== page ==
Now this published novelist (ironic inverted commas optional), husband and father, World Cup winner and the holder of 12 invariably explosive Test hundreds from 39 matches is in the midst of his toughest series yet. He doesn’t much care for English pitches (or its norms, customs, weather, girls etc), and this week he told Sydney’s Sky Sports Radio as much. “I don’t think you’re ever ‘in’,” he told them. “There’s always that one ball, that bunch of clouds that come over and it starts swinging, that one little bit of movement off the wicket to get you guessing. You don’t really feel ‘in’ at all on these type of wickets over here.”

Warner thinks something and says it. It’s his schtick. Yet his concerns about the surfaces is another sign of the erosion of Australian confidence. A week is sure a long time in cricket, and the shimmering globetrotters who bestrode Cardiff in the build-up have diminished in size and personnel quicker than a Mark Wood break-back. Watson, Clarke and Haddin suddenly resembled less the immutable spine of this team than the creeping scoliosis around its base; it’s to their credit that Watson, whose epic pads grow another few layers of cane in England, looks set to be dropped, and Haddin withdrawn. Clarke’s glass back, meanwhile, limits his movements against the short ball to such an extent that in the second innings at Cardiff he was horribly static against the full-pitcher, which he could only skew to backward point.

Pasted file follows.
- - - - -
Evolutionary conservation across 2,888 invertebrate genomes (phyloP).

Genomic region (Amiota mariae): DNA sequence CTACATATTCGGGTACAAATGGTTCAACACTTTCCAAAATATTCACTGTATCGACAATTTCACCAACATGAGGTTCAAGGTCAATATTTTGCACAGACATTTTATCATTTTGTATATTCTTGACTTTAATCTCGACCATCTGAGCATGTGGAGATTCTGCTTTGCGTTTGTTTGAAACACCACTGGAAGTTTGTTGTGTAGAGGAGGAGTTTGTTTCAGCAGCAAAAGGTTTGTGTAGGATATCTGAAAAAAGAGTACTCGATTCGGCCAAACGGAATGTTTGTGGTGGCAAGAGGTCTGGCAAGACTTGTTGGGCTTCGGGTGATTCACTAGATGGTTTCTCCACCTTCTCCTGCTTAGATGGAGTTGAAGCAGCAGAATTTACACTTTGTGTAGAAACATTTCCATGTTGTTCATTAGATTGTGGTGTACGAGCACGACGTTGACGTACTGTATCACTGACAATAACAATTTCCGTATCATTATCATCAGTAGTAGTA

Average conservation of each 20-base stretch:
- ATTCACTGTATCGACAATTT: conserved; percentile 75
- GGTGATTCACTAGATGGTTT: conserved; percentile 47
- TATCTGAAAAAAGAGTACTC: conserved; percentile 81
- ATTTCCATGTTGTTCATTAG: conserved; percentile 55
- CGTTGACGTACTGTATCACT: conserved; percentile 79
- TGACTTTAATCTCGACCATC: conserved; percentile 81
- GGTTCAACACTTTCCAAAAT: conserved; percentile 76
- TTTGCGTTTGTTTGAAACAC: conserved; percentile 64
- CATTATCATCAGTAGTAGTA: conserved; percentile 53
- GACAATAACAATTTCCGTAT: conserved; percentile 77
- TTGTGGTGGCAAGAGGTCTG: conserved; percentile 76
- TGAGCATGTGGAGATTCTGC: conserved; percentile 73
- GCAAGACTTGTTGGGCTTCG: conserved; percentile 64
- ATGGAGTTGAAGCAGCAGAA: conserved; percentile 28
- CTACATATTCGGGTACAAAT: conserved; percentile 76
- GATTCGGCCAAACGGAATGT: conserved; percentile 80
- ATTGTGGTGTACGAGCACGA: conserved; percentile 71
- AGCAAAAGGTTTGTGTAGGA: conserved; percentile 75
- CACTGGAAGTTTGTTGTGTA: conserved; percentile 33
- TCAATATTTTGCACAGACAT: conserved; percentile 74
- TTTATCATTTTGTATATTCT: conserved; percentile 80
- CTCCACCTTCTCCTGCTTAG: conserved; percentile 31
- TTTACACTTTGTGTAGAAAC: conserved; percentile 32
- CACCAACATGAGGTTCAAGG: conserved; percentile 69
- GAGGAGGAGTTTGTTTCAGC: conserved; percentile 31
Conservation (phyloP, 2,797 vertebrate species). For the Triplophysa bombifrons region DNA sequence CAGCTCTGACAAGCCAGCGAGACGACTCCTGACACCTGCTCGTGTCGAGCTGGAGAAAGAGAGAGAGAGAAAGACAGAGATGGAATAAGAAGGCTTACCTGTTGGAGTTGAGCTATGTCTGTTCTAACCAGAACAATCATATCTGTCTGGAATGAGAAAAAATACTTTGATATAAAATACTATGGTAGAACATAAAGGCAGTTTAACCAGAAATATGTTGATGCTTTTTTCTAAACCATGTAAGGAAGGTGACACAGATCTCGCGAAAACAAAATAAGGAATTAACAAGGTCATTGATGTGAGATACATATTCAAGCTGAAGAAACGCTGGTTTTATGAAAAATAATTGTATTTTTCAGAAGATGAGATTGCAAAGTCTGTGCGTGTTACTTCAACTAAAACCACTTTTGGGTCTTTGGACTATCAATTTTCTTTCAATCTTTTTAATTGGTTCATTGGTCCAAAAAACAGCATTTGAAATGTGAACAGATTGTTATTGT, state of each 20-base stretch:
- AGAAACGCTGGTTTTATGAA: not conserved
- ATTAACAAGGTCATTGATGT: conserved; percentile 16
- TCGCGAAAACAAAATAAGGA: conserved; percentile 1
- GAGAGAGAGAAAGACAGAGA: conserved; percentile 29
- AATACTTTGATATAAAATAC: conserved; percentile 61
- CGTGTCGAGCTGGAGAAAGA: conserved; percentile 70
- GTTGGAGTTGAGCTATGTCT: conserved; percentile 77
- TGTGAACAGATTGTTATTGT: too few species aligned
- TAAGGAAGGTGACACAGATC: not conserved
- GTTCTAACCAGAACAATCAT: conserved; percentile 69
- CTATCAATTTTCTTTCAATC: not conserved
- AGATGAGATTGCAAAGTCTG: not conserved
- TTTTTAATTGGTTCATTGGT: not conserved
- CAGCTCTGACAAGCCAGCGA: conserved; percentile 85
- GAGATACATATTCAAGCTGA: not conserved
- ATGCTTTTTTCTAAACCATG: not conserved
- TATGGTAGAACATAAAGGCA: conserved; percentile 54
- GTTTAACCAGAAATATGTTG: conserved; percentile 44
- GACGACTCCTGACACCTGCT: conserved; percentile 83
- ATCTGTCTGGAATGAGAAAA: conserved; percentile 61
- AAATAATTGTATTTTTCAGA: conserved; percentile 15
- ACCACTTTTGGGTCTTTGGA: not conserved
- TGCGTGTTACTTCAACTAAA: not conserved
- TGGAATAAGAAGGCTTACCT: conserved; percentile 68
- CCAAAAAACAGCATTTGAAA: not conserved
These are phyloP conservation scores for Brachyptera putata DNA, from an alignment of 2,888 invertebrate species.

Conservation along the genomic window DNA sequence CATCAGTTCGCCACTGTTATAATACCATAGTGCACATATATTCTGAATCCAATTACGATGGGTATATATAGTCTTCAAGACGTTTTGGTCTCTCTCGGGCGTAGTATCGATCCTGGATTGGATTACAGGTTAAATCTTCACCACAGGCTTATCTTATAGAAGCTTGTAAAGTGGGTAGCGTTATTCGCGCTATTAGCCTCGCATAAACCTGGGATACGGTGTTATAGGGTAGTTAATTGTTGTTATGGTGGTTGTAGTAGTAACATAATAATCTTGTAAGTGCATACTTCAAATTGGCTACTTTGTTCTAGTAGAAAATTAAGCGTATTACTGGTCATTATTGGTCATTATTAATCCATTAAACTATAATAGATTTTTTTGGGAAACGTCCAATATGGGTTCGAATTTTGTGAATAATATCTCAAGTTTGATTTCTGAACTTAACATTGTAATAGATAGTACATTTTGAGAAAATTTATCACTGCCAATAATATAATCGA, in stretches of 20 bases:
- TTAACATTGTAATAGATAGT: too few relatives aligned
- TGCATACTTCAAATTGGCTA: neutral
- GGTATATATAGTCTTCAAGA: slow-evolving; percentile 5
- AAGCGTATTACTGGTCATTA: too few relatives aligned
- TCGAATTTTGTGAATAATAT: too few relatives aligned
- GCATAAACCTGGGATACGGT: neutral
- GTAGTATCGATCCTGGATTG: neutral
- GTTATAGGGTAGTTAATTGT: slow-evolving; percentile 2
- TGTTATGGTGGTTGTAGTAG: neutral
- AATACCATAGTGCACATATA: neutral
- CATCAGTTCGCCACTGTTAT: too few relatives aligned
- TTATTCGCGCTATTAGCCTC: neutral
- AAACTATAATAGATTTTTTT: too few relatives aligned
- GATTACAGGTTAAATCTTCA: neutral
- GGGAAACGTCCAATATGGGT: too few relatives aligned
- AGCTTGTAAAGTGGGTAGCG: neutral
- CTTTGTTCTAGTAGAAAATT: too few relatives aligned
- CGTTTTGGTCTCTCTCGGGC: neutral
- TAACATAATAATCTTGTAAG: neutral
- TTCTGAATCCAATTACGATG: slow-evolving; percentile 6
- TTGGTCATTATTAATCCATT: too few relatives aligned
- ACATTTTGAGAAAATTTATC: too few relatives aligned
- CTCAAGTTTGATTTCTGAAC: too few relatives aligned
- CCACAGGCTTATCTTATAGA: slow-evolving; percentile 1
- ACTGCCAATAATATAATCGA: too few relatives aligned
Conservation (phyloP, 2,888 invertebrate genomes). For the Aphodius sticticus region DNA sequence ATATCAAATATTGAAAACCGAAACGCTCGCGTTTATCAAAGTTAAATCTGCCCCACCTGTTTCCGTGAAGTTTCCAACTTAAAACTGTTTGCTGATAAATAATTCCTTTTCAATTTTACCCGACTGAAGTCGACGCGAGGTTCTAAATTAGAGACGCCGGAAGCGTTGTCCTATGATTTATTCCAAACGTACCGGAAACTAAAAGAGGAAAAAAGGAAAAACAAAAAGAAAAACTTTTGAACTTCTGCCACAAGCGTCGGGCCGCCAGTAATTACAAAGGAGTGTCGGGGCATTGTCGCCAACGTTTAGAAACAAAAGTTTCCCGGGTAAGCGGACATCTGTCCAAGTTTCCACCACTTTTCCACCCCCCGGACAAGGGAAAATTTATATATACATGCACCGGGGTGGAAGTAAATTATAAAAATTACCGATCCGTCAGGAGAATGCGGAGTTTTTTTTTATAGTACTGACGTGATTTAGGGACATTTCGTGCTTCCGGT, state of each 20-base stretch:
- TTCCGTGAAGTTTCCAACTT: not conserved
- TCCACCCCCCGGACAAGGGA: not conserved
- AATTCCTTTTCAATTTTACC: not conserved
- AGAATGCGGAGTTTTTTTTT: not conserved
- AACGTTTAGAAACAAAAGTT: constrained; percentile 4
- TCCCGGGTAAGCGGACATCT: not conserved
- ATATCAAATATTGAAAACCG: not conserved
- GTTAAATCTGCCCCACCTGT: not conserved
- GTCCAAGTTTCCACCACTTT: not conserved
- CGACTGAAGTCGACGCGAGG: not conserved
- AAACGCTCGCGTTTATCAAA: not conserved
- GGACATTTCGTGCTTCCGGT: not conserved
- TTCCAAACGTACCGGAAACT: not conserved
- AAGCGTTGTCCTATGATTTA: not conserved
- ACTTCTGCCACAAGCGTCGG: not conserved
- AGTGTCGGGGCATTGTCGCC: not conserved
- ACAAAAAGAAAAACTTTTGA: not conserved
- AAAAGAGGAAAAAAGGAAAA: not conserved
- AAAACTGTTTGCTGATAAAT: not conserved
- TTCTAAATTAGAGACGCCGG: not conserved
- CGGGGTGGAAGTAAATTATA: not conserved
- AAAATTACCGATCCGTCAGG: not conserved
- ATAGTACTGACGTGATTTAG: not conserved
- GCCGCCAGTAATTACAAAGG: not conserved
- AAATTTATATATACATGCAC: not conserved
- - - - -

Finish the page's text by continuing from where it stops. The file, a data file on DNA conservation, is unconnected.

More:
So Warner’s critical. In the first innings at Cardiff he pushed hard down the ground rather than riding the swing to nick Anderson to slip, before thrashing manfully on the fourth morning, getting to 52 and missing Moeen Ali’s drifter by a bat and a half. Australia will need more than skittish cameos at Lord’s. Stuck in the doghouse in 2013, he missed their last abject defeat there, when Steve Smith’s leg-breaks were just about the best thing Australia could serve up. This will be Warner’s first Test at HQ, and few players will ever have strode through the Long Room giving less of a toss about ‘what it means’ – while few will have been so motivated to peanut those famous old ties.

England fancy they will find his edge. That the hard hands and absolute commitment which mark his driving will be his undoing against the moving ball. At Lord’s in May, the ball swung appreciably in the first hour. But this is Lord’s. It settles down. If Warner can survive the opening session, he can drag Australia back into this series. The second Test of a five-match series is often the pivotal one. This is Warner’s second go at England “over here”. He won’t be pulling his punches inside or outside the ring.